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#40990 - 09/06/01 01:58 AM A lovely poem  
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Jackie Offline
Jackie  Offline

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Louisville, Kentucky
I received this in the mail, to my delight. The sender says it is by Thomas Devkker, 1570?-1641?. Can anyone tell me more about the author of these evocative words?

Golden slumbers kiss your eyes,
Smiles awake you when you rise.
Sleep, pretty wantons, do not cry,
And I will sing a lullaby.
Rock them, rock them, lullaby.

Care is heavy, therefore sleep you,
You are care, and care must keep you.
Sleep, pretty wantons, do not cry,
And I will sing a lullaby.
Rock them, rock them, lullaby.



#40991 - 09/06/01 02:54 AM Re: A lovely poem  
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wordcrazy Offline
enthusiast
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(This is my first "clickable" post so beware)
http://www.geocities.com/~spanoudi/poems/dekker01.html
Jackie, there are more poems on this site but googling Thomas Dekker will give you several biographies of the penniless and once-a-jailbird poet.

Thank you belMarduk!


#40992 - 09/06/01 10:20 AM Re: A lovely poem  
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Jackie Offline
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Oh, thank you, my friend! I see that many of his poems celebrate what he apparently saw in his day-to-day life;
at any rate, I feel that I have an understanding of some things about the time he lived in. By today's standards I suppose his poems are quite simplistic, but hey--I like that kind! Here's another I thought was good:


Fortune Smiles

FORTUNE smiles, cry holiday,
Dimples on her cheeks do dwell,
Fortune frowns, cry welladay,
Her love is heaven, her hate is hell:
Since heaven and hell obey her power,
Tremble when her eyes do lour,
Since heaven and hell her power obey,
When she smiles, cry holiday.
Holiday with joy we cry
And bend, and bend and merrily,
Sing Hymns to Fortune's deity,
Sing Hymns to Fortune's deity.

Let us sing, merrily, merrily, merrily,
With our song let heaven resound,
Fortune's hands our heads have crown'd,
Let us sing merrily, merrily, merrily.

Thomas Dekker


#40993 - 09/06/01 10:52 AM "You never give me your money..."  
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AnnaStrophic Offline
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Now this is pretty cool. The first four lines are quoted by the Beatles on the White Album. They replace "wantons" with another word which doesn't come to mind.
Could one of our resident philologists (AnnaS is sort of on sabbatical from such research) tell us what "wanton" meant in the early 17th century? My guess would be "carefree."


#40994 - 09/06/01 01:26 PM Darling  
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#40995 - 09/06/01 01:54 PM Re: lullaby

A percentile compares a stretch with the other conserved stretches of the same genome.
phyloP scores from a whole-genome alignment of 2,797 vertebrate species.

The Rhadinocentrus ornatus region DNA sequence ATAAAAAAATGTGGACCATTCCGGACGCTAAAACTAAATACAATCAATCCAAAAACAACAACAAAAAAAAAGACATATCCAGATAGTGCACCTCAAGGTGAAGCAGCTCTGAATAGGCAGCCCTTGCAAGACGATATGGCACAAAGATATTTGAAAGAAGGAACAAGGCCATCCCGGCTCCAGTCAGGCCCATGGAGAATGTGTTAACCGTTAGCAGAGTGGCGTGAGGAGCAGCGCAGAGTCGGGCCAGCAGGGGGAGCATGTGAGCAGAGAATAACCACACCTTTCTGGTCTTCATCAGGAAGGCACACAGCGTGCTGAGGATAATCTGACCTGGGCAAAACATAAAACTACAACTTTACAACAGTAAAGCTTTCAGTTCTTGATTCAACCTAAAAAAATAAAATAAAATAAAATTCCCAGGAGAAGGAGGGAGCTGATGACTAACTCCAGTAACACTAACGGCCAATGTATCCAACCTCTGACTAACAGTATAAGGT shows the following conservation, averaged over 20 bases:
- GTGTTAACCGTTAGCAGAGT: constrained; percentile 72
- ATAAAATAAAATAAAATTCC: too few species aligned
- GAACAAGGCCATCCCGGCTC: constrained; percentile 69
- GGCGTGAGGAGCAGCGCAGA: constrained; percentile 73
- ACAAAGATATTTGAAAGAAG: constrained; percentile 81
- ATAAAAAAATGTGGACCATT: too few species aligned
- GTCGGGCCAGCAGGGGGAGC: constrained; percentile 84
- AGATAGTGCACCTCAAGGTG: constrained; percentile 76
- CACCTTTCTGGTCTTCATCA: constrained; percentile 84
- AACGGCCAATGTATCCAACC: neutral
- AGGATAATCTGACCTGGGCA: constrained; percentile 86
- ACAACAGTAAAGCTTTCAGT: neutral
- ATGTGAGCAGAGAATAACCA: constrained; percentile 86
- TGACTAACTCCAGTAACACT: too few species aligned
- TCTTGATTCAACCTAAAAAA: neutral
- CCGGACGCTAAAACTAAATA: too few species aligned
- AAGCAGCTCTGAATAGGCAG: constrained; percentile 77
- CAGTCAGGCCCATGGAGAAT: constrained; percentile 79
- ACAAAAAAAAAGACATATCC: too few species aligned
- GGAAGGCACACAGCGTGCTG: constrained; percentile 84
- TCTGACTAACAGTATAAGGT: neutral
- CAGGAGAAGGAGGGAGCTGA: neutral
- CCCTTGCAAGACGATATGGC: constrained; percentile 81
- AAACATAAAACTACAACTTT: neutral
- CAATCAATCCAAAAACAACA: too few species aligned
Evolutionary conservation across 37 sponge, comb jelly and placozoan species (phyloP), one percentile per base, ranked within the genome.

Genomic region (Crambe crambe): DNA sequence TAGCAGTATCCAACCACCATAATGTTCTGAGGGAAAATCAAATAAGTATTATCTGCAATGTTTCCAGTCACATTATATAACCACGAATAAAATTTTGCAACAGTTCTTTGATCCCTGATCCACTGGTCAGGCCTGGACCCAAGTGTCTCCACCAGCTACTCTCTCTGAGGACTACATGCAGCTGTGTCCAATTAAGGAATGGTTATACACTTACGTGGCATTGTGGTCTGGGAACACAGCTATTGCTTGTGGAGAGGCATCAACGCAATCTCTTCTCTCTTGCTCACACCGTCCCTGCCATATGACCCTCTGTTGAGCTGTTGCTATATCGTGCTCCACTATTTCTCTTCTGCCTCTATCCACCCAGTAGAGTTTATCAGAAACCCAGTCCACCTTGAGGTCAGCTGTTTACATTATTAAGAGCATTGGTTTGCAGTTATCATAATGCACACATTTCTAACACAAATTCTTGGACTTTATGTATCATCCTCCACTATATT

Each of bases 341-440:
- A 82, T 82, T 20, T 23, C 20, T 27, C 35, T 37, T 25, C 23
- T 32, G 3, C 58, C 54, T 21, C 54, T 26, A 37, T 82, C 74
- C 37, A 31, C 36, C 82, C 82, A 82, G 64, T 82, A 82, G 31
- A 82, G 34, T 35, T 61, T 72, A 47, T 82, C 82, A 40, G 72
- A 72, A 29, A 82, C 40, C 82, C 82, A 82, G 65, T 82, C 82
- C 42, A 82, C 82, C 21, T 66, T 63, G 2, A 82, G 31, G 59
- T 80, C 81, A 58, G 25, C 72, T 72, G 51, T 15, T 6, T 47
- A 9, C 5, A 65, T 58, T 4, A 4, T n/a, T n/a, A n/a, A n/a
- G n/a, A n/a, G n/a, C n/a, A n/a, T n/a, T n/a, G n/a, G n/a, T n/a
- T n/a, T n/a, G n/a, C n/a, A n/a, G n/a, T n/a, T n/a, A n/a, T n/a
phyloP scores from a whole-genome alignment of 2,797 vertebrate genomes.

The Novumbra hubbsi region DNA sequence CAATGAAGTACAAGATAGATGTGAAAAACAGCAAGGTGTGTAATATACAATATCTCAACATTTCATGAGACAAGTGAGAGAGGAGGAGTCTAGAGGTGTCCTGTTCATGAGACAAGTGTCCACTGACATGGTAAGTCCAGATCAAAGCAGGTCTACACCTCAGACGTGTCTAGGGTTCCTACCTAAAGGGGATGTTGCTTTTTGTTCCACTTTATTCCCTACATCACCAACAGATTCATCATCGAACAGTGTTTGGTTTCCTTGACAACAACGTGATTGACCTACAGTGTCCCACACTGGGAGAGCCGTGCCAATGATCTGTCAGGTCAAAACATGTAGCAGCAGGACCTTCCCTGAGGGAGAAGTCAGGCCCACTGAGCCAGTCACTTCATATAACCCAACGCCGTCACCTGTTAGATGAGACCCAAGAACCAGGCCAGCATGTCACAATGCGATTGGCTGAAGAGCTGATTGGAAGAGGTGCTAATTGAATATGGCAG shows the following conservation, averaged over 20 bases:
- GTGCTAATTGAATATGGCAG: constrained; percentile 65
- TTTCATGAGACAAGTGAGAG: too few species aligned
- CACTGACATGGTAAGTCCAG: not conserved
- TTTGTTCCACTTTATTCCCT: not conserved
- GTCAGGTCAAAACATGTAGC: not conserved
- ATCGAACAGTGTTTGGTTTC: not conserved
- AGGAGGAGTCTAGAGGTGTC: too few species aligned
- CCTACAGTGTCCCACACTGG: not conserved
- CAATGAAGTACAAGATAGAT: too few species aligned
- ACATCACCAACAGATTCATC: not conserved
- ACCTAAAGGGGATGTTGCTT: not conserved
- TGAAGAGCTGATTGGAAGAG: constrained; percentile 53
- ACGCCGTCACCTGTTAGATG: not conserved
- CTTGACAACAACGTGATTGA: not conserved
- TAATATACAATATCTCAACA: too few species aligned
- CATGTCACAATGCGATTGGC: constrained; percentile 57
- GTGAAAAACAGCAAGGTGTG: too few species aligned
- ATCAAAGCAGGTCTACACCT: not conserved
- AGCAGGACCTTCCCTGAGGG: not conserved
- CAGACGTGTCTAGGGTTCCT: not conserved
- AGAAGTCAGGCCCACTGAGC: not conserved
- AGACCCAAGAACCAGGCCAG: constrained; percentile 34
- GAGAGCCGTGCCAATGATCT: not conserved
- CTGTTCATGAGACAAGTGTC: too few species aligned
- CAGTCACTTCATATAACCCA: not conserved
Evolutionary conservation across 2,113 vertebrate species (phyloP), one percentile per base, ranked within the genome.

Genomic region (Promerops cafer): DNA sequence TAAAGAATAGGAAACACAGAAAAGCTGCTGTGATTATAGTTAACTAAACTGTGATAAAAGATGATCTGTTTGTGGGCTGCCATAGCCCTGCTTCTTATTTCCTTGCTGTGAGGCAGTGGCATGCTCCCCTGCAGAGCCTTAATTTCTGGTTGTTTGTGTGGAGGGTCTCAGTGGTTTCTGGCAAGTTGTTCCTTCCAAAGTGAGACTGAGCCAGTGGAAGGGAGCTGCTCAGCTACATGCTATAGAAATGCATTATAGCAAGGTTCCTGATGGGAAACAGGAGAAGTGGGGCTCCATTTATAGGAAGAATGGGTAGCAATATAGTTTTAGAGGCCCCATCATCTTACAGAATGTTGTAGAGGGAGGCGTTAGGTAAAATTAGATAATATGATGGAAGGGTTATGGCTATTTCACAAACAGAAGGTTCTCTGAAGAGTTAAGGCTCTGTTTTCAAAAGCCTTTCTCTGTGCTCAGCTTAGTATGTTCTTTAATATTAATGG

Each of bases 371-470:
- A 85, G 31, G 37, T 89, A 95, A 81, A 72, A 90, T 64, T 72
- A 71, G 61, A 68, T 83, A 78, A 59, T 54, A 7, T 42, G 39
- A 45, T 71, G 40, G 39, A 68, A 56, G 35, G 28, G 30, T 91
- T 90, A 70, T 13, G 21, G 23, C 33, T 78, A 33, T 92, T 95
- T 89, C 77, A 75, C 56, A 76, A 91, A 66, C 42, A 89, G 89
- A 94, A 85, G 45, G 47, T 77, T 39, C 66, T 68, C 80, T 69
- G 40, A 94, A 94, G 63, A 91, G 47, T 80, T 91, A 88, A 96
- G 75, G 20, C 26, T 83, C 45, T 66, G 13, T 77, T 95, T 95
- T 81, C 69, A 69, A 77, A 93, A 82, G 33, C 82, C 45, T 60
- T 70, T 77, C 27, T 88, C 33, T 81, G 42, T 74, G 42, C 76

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wwh Offline
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The word "lullaby" in the first poem reminds me I once read that some believe it was derived from 'Lillith abi"
Lillith being a legendary evil female who killed babies. And "abi" Latin for "begone". I found a long URL about it:

http://www.straightdope.com/mailbag/mlilith.html


#40996 - 09/06/01 03:19 PM Re: "You never give me your money..."  
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wwh Offline
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ETYMOLOGY:
Middle English wantowen : wan-, not, lacking (from Old English; see eu- in
Appendix I) + towen, past participle of teen, to bring up (from Old English
ton, to lead, draw; see deuk- in Appendix I).

So it would seem that the original meaning of "wanton" was "not well brought up".


#40997 - 09/06/01 03:41 PM Re: Darling  
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Jackie Offline
Jackie  Offline

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Nice double meaning there, my friend!


#40998 - 09/06/01 03:47 PM Re: Darling  
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Faldage Offline
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Of course I didn't intend to be replying to your post but rather to AnnaS's, but you knew that. And the ASp, being a flatliner, wouldn't have noticed.


#40999 - 09/06/01 05:31 PM Re: A lovely poem  
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Sparteye Offline
Pooh-Bah
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My favorite lullaby -- and, I think, the favorite of my boys as well -- is one which is best sung in a three-part round. The words are pretty basic, but the tune is absolutely haunting.

Russian Lullaby

Night time is falling
The moon will be rising
The stars will be shining
The sun's gone to sleep

Close your eyes
And I'll rock you gently
And wish you sweet
Dreams while you sleep

Good night
Good night
Now it is time to sleep
Good night
Good night
Now it is time to sleep


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